We often tell funny anecdotes about family members or friends in order to show aspects of their personality that everyone likes (or everyone’s amused by).

Anecdotes can be powerful examples in job interviews, or when you’re trying to describe a shared experience.

Anecdotes may also be short stories that are inspirational, or even hard to believe.

Here are some examples:

  • At my sister’s wedding, my mom shared funny anecdotes about when she got in trouble as a kid.
  • His grandfather loved to tell anecdotes about growing up on the farm.

inside joke

Related to anecdote, we have inside joke.

When you know people really well, you often have private jokes that make no sense to anyone else.

(It may not even sound funny to anyone else!)

This is called an inside joke.

If you feel left out because you don’t understand why everyone is laughing, someone may explain and say, “Sorry, that’s an inside joke from college.”

They may or may not try to explain the point of the joke.

We often use this phrase in the expression “get an inside joke.” If you don’t understand, you didn’t get the inside joke.

On the other hand, when you understand an inside joke, you’ll feel included and part of the group.

Here are some examples:

  • I didn’t understand why everyone was laughing, until he explained that it was an inside joke.
  • My college friends and I have a bunch of inside jokes from dorm life.

give [someone] a pep talk

Now let’s talk about giving someone a pep talk.

When you need to encourage someone, you may choose to give them a pep talk.

A pep talk is a short, emotional, encouraging, inspirational speech that helps people feel more confident.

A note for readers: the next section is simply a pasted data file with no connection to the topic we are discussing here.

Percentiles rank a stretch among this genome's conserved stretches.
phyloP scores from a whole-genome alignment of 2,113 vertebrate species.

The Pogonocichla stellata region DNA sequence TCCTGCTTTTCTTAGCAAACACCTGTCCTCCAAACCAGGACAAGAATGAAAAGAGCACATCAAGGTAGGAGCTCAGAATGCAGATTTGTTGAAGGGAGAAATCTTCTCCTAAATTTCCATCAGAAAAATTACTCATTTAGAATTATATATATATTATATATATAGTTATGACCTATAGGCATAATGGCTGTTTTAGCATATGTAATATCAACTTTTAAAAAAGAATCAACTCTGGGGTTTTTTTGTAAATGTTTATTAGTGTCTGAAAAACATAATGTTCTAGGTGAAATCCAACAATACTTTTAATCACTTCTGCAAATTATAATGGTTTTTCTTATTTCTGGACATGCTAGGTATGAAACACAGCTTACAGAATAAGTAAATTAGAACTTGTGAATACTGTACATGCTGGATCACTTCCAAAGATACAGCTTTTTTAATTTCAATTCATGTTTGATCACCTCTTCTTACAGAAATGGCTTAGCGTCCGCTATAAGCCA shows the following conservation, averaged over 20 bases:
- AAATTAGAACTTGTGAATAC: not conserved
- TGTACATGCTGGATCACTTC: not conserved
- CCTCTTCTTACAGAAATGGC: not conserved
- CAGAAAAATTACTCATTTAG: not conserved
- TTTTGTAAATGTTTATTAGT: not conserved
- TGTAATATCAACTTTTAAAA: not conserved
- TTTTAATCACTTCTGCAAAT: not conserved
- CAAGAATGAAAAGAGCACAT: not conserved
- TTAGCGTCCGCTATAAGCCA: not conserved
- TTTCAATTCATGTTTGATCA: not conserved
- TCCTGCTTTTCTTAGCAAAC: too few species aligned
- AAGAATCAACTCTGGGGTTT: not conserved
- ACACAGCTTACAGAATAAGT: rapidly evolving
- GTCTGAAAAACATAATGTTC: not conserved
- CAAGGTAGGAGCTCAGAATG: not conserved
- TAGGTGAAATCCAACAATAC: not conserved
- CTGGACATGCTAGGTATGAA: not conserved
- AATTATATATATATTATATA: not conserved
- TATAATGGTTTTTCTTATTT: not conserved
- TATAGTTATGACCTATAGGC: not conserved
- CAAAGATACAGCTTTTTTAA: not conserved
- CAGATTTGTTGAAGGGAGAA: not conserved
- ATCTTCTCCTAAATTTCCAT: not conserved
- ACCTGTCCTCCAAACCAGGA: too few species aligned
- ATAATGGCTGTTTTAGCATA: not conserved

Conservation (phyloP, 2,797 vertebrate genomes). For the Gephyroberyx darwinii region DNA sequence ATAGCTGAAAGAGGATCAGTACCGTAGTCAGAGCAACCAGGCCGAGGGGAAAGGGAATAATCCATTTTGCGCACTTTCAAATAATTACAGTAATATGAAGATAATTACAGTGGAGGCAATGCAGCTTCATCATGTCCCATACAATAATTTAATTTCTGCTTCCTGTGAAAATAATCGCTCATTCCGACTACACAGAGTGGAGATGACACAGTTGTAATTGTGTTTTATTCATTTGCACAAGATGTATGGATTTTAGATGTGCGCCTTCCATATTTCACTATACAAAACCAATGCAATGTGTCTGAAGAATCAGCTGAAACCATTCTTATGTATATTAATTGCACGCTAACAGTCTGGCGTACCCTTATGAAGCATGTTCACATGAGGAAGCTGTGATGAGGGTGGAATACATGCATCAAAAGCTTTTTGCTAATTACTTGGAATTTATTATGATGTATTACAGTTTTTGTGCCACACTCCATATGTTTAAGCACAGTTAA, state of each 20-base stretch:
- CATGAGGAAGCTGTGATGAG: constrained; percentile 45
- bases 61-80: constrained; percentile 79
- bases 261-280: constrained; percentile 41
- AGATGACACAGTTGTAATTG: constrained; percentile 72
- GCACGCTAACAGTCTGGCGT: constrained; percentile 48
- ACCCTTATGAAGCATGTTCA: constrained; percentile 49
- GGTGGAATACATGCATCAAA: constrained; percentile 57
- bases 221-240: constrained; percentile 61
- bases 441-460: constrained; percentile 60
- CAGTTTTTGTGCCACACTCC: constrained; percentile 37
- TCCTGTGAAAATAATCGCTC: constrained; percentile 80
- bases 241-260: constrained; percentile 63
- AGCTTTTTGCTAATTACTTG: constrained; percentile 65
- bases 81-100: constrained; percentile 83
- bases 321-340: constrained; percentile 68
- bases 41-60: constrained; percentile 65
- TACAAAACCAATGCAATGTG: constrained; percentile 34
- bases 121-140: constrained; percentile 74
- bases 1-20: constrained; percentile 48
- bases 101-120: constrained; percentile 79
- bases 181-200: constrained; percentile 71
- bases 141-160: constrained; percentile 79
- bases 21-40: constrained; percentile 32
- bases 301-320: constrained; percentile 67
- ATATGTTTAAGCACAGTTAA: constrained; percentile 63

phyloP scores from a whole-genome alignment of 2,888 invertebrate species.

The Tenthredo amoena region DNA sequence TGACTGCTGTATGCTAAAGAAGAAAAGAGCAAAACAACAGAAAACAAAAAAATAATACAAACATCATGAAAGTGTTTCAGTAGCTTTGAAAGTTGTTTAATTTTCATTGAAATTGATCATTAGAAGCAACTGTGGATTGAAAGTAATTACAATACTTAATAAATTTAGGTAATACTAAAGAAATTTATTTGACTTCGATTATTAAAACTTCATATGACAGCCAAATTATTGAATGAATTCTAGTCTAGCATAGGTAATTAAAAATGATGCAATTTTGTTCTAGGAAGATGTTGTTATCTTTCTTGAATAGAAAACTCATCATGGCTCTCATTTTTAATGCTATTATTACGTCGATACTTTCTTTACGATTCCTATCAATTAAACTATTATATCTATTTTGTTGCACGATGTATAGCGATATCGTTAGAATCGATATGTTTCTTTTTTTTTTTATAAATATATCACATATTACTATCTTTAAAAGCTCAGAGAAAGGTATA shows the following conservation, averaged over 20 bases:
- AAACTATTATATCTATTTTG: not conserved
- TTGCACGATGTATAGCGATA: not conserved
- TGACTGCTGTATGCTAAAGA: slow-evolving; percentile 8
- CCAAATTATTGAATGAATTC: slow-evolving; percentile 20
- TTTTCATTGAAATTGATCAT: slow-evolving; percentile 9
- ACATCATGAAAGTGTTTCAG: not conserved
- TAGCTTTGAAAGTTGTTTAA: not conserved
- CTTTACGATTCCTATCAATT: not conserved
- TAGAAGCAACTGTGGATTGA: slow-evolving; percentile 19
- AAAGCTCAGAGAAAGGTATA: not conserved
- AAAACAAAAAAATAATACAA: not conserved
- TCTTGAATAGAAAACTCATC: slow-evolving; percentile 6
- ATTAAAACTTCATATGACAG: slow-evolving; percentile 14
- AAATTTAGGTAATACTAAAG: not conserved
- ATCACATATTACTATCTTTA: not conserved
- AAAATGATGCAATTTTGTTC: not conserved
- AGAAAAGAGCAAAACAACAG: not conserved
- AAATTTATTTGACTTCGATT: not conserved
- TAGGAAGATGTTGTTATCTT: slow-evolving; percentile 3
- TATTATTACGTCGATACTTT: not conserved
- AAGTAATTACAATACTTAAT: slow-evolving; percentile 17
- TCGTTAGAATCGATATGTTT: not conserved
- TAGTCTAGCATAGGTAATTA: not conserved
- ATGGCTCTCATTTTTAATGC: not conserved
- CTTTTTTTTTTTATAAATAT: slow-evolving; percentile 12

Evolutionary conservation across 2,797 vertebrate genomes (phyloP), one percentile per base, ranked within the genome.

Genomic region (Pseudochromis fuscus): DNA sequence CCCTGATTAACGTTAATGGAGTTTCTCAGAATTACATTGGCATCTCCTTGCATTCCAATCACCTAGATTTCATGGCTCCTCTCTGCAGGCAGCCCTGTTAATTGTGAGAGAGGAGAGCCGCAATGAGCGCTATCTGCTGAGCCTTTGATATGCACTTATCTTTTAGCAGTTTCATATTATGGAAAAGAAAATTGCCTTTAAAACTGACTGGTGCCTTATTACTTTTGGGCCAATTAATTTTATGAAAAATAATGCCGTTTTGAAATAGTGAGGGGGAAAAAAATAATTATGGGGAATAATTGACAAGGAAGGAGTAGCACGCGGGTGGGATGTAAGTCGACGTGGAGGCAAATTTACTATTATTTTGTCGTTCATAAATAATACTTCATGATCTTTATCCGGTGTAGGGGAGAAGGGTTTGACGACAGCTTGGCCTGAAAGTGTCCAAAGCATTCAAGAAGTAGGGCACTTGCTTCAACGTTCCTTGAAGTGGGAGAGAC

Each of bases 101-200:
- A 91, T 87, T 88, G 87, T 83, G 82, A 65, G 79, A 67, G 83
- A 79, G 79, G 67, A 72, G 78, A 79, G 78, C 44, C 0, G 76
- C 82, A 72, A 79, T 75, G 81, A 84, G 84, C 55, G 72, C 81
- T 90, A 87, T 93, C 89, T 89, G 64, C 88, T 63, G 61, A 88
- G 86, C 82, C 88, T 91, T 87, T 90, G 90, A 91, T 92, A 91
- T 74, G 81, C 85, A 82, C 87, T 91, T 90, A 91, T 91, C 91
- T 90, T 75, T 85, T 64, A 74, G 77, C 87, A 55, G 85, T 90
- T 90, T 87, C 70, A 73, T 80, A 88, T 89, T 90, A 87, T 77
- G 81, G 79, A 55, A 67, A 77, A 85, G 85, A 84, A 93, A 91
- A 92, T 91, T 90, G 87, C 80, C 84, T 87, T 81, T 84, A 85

We often give people pep talks before a big performance or a game.

Or we may give someone a pep talk when they’re about to take a risk, and they need to believe in themselves.

Let’s look at the examples:

  • A few days before the deadline, the boss gave us a pep talk saying that he believed in us.
  • Before the piano recital, her mom gave her a pep talk, and reminded her that she was prepared and ready to perform.

deep dive

Last but not least, let’s talk about the expression deep dive.

A deep dive is an in-depth analysis of a topic.

A deep dive is often especially interesting to a smaller group of people.

At work, you may do a deep dive into your market or competitors to really understand them.

If you’re obsessed with a certain topic, you may do a deep dive into it.

Here are a few more examples:

  • During the meeting, we’ll do a deep dive into the sales figures from last year.
  • I’m fascinated by a certain director, so I did a deep dive into his early work.

Your Turn

Now that you have all of these expressions about interesting moments during conversations, be sure to try them out!

You’ll also start noticing when people use them in conversations, and now you understand exactly what they mean.

You can also check out this video with 11 super common conversation expressions that I personally use on a regular basis.